Meanwhile, I have a pizza SCREEN where I spread the beans.  It has to be an actual screen, with the biggest holes you can find that are still small enough so the beans don’t fall through.  I wouldn’t use a perforated pizza pan – I don’t think it is open enough on the bottom to get even roasting on the bottom side.   I have a scoop that holds about 1-2 T. of beans and I had been using 12-15 scoops per batch, but recently have experimented with increasing that amount.  It just depends on your oven and other factors.  Experiment!

The beans should be spread mostly in a single layer to brown evenly.  In my oven, I roast for about 10-12 minutes.  You may have to adjust based on the conditions in your kitchen.  Try not to check on them too much though.  You really want to maintain an even and steady heat in the oven.  Plus opening the oven can release a lot of smoke.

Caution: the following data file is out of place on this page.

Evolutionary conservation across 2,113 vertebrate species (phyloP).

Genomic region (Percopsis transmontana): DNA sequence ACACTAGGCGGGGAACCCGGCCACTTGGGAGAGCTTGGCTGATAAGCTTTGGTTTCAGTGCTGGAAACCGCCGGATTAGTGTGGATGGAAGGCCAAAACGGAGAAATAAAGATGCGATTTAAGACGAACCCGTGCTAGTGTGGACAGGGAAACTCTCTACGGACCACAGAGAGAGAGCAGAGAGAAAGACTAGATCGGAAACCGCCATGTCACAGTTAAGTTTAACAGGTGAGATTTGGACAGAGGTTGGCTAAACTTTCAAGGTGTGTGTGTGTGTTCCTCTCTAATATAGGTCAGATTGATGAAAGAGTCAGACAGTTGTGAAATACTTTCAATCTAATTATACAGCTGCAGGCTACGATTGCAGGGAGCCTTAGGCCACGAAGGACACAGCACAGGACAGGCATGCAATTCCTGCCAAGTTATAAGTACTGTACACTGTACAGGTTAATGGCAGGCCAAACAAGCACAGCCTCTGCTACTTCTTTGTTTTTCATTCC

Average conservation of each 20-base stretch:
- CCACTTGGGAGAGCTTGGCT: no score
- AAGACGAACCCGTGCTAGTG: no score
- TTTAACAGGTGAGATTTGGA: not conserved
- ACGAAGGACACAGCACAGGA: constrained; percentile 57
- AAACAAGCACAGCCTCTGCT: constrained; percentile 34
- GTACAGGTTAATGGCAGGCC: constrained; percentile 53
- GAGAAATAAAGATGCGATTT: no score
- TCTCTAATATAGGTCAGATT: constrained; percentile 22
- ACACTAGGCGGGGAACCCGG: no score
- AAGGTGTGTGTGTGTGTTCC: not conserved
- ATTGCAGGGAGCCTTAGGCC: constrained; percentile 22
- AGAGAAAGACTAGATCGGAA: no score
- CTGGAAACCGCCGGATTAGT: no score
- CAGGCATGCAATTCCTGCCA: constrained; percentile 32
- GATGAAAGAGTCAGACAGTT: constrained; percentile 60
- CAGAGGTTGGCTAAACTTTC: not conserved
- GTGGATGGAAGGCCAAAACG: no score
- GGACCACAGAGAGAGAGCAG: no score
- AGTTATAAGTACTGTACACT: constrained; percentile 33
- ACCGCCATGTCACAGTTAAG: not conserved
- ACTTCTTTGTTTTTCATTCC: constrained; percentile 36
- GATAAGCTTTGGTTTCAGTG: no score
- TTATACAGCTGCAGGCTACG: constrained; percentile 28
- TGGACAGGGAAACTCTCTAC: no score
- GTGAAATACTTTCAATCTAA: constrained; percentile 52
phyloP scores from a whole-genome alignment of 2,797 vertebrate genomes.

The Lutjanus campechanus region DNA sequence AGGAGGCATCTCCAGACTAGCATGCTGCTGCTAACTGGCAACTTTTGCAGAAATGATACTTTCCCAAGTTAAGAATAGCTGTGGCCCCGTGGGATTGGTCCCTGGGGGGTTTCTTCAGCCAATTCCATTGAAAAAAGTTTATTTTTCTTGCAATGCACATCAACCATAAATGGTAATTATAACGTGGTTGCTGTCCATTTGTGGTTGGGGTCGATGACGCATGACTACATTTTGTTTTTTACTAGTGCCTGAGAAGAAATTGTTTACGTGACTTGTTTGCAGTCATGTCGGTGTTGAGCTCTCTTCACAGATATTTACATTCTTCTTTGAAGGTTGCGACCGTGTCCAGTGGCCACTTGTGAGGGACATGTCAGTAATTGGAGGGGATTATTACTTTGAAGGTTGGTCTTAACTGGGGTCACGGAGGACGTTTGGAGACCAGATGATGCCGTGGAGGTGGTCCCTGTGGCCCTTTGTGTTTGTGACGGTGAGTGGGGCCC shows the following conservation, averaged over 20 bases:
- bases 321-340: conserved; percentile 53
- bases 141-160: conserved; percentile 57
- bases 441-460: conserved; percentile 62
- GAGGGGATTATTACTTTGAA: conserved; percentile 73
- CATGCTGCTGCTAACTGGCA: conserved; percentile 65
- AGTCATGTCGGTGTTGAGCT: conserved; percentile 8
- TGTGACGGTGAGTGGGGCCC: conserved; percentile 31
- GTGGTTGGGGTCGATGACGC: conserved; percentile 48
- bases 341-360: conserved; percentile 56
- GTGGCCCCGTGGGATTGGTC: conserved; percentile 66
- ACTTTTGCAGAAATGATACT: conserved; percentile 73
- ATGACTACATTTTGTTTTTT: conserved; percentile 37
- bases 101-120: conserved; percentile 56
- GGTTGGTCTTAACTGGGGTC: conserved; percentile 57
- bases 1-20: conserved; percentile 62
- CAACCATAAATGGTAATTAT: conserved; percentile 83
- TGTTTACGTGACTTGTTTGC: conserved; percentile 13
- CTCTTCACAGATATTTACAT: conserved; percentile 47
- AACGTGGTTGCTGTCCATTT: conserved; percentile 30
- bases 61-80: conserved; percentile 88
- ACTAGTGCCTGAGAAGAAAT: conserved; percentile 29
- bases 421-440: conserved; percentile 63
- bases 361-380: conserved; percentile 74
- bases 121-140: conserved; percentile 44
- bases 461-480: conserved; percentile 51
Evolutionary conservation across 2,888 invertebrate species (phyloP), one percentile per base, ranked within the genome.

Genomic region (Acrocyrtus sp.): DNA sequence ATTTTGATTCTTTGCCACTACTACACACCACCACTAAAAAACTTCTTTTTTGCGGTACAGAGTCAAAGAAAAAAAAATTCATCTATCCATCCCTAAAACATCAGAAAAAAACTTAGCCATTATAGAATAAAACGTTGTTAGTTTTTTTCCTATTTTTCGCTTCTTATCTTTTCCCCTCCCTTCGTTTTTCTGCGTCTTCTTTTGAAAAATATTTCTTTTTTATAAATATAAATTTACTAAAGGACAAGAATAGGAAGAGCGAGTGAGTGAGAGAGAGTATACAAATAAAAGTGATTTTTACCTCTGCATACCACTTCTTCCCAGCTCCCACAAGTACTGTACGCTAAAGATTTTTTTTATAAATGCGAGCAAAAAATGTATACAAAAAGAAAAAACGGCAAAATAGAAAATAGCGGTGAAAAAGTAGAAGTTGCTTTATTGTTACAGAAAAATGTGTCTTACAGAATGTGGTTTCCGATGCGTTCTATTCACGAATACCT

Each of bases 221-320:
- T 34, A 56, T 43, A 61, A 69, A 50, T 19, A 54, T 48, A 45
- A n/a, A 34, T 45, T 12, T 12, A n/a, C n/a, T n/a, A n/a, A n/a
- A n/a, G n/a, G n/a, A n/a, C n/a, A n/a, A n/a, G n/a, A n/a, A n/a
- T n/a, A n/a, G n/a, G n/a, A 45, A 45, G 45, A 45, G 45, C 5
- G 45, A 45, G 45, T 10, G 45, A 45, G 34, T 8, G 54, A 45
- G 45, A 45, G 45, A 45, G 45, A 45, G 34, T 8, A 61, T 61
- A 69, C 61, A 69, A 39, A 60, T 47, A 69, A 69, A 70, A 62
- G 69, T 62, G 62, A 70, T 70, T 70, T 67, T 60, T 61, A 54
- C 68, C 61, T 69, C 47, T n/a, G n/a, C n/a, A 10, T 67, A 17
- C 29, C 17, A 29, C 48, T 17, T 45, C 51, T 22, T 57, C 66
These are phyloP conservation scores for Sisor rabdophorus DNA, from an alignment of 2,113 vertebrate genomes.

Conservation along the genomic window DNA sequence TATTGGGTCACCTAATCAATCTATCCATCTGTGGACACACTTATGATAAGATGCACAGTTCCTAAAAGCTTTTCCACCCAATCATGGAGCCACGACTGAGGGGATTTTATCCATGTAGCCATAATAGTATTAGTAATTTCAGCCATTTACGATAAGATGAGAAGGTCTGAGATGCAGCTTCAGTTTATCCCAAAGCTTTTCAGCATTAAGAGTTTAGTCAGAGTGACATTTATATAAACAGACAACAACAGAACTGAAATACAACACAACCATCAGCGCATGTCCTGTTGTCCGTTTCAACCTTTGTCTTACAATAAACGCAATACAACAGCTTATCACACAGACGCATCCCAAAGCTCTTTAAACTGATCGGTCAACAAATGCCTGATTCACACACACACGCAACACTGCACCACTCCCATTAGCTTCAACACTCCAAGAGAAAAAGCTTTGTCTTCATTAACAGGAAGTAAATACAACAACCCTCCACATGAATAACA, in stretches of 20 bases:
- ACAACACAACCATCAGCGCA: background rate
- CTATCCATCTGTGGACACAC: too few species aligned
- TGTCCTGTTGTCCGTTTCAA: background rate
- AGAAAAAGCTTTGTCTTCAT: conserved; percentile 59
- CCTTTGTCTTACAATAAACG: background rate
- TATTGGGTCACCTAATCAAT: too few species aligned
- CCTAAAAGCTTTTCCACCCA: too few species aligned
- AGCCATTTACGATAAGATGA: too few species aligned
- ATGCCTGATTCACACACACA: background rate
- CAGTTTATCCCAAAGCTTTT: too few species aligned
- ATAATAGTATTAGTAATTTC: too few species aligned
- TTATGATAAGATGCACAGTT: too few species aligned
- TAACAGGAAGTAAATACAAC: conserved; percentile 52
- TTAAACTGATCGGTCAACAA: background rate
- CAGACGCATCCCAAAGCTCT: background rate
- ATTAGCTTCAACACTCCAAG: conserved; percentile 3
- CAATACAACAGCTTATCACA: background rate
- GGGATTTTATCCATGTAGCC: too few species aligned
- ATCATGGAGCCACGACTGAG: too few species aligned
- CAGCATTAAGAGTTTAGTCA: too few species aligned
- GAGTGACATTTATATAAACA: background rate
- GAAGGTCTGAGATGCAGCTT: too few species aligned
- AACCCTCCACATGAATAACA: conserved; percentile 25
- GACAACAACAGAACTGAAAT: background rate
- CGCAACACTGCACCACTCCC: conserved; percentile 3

If you have a decent range hood, it will probably pull most of it out, but our hood is over the cook top and doesn’t really pull much smoke out of the main kitchen area.  It is likely that you will set off your smoke detectors.  You can stand on a chair and fan smoke away from the detector, but that gets old rather fast.   After a couple years of putting up with the smoke, my genius (I say that with no sarcasm – it was a brilliant idea) husband finally thought to cover the smoke detector with a Tupperware bowl while we are roasting.  It also works when you run the self cleaning feature on the oven, which also sets off our smoke alarm.  Our first floor alarm is in a hallway, so we use a piece of wood wedged between the opposite wall and the bowl to hold it up.  For safety, please take it down as soon as the smoke from roasting clears.  We leave the step stool in the hallway to remind us.